Authentic, Inspiring, Singular – just a few of the adjectives that are often used to describe this one-of-a-kind community named Telluride. Founded shortly after John Fallon filed a claim on his Sheridan Mine in Marshal Basin in 1875, the Town of Telluride has lived through many booms and busts. Today, Telluride is not only a beautiful, rugged natural outdoor paradise, but it is also rich in history, sports a world-class ski mountain, boasts a legendary summer festival calendar, and has enough activities to keep even the hardest core athlete enthused. Telluride is a year round destination ideal for those intrepid travelers who appreciate the intersection of mountain-modern sophistication with free-spirited simplicity.
But who were the first residents of Telluride? The history of this spectacular valley developed through several groups before the present day incarnation we know as Telluride today.
The Ute American Indians
The Native American Ute tribe was the first to inhabit the Telluride valley. They made their summer camps along the San Miguel River and hunted elk, deer, and mountain sheep high in the San Juan Mountains. In winter, they migrated to the lowlands and the nearby red rock canyons of the desert for shelter and dry ground. They named the area, “The Valley of Hanging Waterfalls.” The Ute way of life continued for centuries until Spanish explorers and fur trappers passed through in the late 1700s.
The Spanish made their way north through Mexico and established the current day city of Santa Fe, New Mexico in the late 1700s. They traversed the lower Rocky Mountains in search of an overland route to their landholdings on the Pacific Coast and named the mountain range, the San Juan Mountains. The Spanish, however, did not settle in the rugged, high-altitude environment, and it is likely that fur trappers were the only ones to spend extended time in the San Juans. The trappers did not stay long. The demise of the beaver, due to the popularity of top hats made of its precious pelt, sent the fur trappers deeper into the American West. The discovery of gold in the Colorado Rockies in 1858 officially put Colorado on the map.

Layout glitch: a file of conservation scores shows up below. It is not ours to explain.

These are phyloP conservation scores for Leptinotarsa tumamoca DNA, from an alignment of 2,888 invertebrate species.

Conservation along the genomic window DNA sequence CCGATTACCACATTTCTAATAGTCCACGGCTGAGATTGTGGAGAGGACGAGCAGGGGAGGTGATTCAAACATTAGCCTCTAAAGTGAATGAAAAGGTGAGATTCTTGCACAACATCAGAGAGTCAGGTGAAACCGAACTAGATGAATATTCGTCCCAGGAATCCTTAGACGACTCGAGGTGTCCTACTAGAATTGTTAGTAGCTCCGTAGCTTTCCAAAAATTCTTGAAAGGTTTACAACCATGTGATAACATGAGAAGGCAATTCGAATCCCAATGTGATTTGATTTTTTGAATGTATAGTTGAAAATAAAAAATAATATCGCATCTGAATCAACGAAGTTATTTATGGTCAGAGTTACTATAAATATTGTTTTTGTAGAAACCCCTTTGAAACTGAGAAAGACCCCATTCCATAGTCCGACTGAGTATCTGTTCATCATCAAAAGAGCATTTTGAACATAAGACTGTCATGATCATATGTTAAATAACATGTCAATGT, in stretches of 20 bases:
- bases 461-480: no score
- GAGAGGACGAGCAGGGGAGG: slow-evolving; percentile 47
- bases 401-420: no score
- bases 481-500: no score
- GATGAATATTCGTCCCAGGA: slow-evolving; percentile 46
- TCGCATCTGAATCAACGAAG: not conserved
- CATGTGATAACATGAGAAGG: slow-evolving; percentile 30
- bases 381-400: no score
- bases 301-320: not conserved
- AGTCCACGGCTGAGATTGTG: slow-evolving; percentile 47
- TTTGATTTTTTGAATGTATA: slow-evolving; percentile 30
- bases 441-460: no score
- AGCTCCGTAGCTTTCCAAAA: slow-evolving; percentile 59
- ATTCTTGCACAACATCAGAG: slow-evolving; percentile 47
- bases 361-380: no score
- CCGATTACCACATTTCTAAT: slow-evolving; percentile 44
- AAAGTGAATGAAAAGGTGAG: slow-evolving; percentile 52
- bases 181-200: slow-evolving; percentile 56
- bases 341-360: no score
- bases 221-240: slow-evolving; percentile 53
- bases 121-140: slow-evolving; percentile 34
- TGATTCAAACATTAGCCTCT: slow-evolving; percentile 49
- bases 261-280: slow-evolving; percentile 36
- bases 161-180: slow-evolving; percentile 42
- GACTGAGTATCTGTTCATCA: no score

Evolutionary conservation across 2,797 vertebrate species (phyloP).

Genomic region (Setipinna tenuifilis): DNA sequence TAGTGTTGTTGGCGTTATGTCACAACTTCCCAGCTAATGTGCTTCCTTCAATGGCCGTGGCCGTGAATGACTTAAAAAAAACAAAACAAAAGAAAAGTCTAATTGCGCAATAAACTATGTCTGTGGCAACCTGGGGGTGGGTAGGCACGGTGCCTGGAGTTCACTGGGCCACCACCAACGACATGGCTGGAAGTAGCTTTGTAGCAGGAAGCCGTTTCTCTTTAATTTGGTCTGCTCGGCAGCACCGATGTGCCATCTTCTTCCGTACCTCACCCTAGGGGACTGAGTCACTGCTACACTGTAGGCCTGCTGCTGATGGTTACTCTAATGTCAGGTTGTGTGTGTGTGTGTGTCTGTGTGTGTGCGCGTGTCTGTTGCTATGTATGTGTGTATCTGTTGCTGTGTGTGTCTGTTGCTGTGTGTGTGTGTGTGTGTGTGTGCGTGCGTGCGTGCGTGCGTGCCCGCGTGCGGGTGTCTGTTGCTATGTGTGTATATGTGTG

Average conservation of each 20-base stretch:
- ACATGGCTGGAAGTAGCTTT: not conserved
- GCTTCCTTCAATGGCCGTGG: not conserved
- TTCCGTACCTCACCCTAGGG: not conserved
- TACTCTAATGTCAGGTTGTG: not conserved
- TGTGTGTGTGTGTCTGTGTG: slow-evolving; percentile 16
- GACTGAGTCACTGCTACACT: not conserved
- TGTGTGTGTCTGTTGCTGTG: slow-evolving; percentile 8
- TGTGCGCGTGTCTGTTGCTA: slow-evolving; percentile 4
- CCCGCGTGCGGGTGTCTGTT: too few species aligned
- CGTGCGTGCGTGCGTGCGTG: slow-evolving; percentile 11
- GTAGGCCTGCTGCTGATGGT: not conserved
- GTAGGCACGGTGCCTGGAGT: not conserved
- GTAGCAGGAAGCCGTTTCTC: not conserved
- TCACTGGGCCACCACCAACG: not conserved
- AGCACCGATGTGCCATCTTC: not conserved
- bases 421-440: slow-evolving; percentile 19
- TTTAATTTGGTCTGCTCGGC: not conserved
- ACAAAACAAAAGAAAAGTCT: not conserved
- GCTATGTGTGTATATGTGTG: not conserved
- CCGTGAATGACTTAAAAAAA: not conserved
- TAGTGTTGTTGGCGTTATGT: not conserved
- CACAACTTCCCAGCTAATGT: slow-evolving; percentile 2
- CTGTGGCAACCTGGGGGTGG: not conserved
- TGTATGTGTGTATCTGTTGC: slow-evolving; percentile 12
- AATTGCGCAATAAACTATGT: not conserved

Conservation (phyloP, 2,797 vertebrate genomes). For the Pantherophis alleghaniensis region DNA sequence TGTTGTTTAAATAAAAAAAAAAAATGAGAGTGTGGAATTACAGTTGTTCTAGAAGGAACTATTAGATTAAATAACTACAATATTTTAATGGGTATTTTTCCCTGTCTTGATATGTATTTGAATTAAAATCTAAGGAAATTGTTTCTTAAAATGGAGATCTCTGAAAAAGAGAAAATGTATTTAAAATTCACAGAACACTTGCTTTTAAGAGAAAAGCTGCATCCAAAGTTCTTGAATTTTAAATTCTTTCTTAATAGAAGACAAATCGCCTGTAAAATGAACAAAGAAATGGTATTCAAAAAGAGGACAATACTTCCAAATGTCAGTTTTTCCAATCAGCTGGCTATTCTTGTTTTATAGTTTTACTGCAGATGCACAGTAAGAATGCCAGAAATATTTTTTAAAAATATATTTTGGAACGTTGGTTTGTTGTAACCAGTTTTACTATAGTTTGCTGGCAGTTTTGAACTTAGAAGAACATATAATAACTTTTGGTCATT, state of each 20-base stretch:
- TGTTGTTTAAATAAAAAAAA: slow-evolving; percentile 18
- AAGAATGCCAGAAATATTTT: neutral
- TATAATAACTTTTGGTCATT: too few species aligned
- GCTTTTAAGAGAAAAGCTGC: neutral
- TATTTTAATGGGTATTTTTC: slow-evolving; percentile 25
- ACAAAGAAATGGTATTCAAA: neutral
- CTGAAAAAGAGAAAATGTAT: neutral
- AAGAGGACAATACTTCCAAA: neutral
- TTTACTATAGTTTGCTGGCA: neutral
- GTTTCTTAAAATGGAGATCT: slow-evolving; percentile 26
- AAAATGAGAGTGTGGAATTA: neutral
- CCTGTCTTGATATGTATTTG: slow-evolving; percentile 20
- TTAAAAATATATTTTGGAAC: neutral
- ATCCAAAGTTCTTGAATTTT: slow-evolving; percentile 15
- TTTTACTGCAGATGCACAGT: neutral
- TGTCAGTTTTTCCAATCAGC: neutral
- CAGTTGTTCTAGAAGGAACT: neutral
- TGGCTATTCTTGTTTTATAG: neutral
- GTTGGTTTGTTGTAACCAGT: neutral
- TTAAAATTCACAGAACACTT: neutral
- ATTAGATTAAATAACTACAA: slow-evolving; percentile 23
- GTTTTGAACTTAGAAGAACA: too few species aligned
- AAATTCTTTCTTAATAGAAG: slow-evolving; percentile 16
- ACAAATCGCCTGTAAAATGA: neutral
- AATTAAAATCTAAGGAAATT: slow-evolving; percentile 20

The Mining Boom
In 1875, Prospector John Fallon made the first mining claim in the Marshall Basin above Telluride. He registered the Sheridan Mine with the Silverton County Clerk, a find that proved to be rich in zinc, lead, copper, iron, silver, and gold. As other mining claims were being explored, the town of Columbia, Colorado, was founded in 1880. It grew rapidly as workers in the surrounding mines needed supplies and services. Hoteliers, merchants, liveries, opera houses, blacksmiths, and ranchers moved in alongside the miners. Brothels and saloons were also an important part of the economy here in Telluride. The doors opened and closed so frequently in the small establishments known as "cribs" on Pacific Avenue, that it is still known today as Popcorn Alley.
In 1887, the town was renamed in order to distinguish itself from Columbia, California, another booming mining town. The name 'Telluride' was chosen as the element tellurium was used an indicator of gold and silver lodes (though, interestingly enough, there was little or no tellurium in the Telluride area). Prospectors flocked to Telluride for its gold deposits, and in 1889, the San Miguel Valley Bank on Colorado Avenue (Main Street) was robbed of approximately $24,000 in mining payroll. Thus began the career of Robert Leroy Parker, alias Butch Cassidy.